Skip to main content

How to spruce up your living room with indoor climbing plants

From pothos to ivies, here are the best indoor climbing plants

A pothos as a wall vine
TippyTortue / Shutterstock

Vining plants add beauty and intrigue to many outdoor gardens. But did you know that they can also add personality and visual appeal to your home or apartment? While they may require a little more maintenance than your average houseplant, indoor climbing plants are definitely worth your time and effort. With the proper care and the right environment, you can grow a thriving indoor vine that beautifully accents your home — we’ll show you how to do it!

Indoor plant collection
Prudence Earl / Unsplash

Growing and training an indoor vine

As you start to grow your indoor climbing plant, it’s important to train the vine to climb or trail properly. If you’d like your new vine to double as a piece of wall decor, draping it over wall hooks or a small trellis is a great way to start training the vine as it grows. You could also place the vine near a canvas or photograph hanging on the wall if you like the look of leaves looping over your wall art.

You’ll also need to help guide the climbing plant where to go, whether that’s winding them around the next part of the trellis or setting them on the next hook along the wall. Using a hanging basket is another low-maintenance option, in which the plant will just grow naturally downward and cascade. This method will result in more of a trailing effect than a climbing one, but both are good ways to display vine houseplants.

A potted string of pearls plant by a window
Kelly Sikkema / Unsplash

Our favorite indoor vines

Because some vine plants take over more easily than others, there are plants that can truly thrive in an indoor environment, even with less light. Any of these five types of vines will make a beautiful addition to your home.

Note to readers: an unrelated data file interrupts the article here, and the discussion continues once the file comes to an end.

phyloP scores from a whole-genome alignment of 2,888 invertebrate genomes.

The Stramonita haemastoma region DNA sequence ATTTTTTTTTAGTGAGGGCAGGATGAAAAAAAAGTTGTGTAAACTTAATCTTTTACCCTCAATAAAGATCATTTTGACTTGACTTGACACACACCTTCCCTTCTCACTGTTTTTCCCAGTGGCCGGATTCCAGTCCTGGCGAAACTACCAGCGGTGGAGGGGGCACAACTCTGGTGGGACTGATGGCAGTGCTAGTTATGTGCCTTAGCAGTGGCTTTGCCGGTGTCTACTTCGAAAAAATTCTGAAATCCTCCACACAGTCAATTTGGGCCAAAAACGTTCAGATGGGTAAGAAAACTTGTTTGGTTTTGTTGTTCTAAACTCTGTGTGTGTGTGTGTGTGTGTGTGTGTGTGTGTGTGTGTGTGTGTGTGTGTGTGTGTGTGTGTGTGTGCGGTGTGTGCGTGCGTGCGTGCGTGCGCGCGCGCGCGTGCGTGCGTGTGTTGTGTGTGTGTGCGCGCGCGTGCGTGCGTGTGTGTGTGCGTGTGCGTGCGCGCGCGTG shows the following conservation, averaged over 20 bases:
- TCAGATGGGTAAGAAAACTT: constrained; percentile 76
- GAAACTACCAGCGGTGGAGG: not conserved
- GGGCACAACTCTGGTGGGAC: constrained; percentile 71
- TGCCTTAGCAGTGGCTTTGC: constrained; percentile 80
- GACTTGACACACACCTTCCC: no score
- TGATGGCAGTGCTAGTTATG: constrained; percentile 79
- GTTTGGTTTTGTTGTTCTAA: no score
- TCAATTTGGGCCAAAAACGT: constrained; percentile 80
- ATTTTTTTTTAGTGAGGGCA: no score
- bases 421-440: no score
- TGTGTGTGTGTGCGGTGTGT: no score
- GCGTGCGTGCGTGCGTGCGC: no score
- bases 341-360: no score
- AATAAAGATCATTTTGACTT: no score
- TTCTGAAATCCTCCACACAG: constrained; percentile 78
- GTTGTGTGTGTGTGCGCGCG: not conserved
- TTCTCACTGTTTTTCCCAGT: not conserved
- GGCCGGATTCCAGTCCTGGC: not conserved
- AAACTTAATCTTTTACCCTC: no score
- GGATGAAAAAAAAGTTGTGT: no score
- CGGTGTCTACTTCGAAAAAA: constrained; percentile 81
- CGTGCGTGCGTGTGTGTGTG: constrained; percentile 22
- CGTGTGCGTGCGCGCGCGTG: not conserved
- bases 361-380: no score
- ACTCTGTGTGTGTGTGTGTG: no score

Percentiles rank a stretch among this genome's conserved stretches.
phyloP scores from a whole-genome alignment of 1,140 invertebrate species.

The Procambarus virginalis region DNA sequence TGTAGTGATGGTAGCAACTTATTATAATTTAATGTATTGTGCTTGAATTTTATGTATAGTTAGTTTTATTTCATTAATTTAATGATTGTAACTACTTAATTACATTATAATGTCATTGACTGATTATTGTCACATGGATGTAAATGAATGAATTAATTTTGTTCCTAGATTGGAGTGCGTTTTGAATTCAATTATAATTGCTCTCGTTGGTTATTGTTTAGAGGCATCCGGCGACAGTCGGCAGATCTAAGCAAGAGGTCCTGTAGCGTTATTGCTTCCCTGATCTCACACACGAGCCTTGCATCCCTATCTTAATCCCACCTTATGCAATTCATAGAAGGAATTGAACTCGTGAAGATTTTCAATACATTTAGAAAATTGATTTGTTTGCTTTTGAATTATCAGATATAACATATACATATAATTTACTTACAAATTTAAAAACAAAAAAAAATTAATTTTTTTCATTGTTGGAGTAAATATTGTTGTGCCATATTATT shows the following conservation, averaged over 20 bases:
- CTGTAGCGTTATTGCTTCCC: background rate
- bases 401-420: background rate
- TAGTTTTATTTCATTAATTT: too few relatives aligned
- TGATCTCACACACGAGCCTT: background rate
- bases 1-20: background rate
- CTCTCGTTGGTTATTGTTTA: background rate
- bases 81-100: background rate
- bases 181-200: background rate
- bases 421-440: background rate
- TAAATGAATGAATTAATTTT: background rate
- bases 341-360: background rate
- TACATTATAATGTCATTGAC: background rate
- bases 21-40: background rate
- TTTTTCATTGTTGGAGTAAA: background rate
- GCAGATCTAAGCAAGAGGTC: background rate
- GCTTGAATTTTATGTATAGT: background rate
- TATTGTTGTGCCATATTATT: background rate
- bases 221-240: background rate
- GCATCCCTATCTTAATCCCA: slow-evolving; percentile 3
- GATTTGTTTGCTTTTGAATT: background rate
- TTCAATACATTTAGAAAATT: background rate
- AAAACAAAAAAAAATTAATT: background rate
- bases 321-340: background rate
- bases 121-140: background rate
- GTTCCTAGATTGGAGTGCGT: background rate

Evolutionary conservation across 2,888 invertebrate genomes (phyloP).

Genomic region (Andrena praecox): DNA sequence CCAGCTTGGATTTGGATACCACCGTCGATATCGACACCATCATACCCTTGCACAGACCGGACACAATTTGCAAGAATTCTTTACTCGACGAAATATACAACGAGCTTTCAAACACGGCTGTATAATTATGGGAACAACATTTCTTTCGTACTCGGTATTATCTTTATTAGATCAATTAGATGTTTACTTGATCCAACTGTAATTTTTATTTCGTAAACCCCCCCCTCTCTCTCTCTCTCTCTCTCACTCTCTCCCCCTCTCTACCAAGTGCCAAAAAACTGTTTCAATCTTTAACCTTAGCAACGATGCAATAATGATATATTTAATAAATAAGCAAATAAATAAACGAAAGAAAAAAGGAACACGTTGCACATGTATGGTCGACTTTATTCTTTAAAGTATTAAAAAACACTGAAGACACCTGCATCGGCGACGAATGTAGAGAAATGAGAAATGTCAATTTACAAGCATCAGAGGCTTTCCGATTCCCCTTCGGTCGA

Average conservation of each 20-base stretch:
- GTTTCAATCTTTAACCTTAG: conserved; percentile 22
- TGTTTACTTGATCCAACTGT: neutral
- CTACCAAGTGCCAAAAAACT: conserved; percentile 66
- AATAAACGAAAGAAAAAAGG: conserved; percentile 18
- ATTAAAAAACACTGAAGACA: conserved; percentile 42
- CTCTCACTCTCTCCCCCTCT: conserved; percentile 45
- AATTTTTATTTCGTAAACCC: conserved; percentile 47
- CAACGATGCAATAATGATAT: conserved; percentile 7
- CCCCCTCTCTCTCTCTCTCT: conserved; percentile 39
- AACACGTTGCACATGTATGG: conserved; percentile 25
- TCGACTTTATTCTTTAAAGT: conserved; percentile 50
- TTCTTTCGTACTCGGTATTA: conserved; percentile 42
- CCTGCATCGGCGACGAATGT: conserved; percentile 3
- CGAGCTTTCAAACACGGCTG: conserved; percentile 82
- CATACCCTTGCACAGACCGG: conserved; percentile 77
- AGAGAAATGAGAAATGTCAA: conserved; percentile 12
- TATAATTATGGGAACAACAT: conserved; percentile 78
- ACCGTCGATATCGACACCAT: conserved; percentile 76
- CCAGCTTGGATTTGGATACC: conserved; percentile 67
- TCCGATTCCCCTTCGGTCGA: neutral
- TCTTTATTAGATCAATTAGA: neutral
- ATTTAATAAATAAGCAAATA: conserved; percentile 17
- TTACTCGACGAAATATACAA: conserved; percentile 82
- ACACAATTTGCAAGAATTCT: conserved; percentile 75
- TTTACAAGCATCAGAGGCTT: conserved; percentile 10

String of pearls

The string of pearls plant is a variety of succulents that grows as a vine. It’s most often seen in hanging baskets because the beads of the plant cascade and flow beautifully over the edge, creating a lovely visual effect. Because this vine is technically a succulent, the string of pearls doesn’t need a lot of maintenance. That said, it doesn’t tolerate the cold well, so it may not be ideal for those who live in cooler regions.

If your hanging basket doesn’t have an attached drip tray (some do!), you’ll want to put some rocks at the bottom to give excess water a place to go. However, this will require you to alter your watering method slightly. If you aren’t experienced with succulents, it’s best to skip the mess and find a hanging basket with a tray.

Watering: Prefers the soak and dry method. When the top inch or so of the soil is dry, soak the soil until the water starts to come out the bottom and into the tray.

Light: Prefers strong natural light but will burn if in direct sunlight. Placing your string of pearls plant near a south- or west-facing window is ideal.

String of hearts

The string of hearts gets its name from its (no surprise!) heart-shaped leaves. Because this one is more of a trailing vine than a climbing vine, it will look its best in a hanging basket or in a pot on a shelf where the stems have space to flow downward. The stems can grow anywhere from 6 to 13 feet long, and the hearts are spaced out along them to create a beautiful appearance.

Watering: Prefers the soak and dry watering method.

Light: Prefers heat and bright indirect light. Doesn’t tolerate direct sunlight.


Pothos come in many varieties, ranging from solid green to variegated. This type of vining houseplant can be grown as a trailing or climbing plant, depending on the look you want and the space you have. If you have room to help the leaves climb along a wall, up a bookcase, or on a trellis, this plant is a great choice for adding a unique element.

Watering: Prefers drying out completely between waterings, so let the plant tell you when to water. When the vine starts to droop, it’s a good sign that the soil is dried out and needs a refresher.

Light: Can survive in any light, but doesn’t grow as fast in low light.


When you think of ivy, you may imagine it climbing the sides of brick buildings. But ivy is also a vine plant that thrives indoors. It adapts to a variety of different environments and, similar to the pothos, thrives as both a hanging basket plant and an indoor climbing plant.

Ivies are hardy plants. They tolerate inconsistent watering well and can help you recreate an outdoor feel inside of your home. Since they’re so easy to care for, they’re perfect for new houseplant owners.

Watering: Prefers the top inch or two to dry out before you water it again.

Light: Prefers bright indirect light for prolific growth.